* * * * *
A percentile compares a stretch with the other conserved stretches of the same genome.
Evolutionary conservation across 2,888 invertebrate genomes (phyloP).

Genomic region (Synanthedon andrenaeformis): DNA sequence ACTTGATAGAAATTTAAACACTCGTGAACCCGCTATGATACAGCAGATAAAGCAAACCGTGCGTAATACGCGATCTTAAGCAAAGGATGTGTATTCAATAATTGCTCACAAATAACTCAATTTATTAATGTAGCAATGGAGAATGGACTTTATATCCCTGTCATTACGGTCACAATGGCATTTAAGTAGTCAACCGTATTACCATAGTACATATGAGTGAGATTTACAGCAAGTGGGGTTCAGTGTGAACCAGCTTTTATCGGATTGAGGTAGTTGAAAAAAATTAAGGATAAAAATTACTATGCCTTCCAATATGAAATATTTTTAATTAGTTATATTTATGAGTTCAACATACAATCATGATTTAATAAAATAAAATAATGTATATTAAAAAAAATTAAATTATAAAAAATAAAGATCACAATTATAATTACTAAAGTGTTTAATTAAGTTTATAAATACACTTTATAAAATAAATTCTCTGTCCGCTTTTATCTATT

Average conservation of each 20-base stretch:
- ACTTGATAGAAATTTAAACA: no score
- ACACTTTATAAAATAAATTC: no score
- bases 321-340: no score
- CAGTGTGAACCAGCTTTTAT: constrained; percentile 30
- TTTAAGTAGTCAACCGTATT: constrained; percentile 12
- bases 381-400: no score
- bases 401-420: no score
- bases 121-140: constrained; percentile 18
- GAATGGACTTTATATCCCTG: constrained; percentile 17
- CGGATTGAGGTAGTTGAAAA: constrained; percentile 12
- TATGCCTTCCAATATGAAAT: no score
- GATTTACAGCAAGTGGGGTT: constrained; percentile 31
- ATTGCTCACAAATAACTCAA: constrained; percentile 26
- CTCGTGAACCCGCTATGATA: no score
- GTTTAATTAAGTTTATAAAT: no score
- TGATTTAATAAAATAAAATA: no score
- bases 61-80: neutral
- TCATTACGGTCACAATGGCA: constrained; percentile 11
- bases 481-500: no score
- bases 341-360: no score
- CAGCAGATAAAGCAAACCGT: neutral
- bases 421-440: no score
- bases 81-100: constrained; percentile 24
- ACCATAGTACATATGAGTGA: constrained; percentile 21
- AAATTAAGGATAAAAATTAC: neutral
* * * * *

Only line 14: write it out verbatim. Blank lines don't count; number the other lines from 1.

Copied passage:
- CGGATTGAGGTAGTTGAAAA: constrained; percentile 12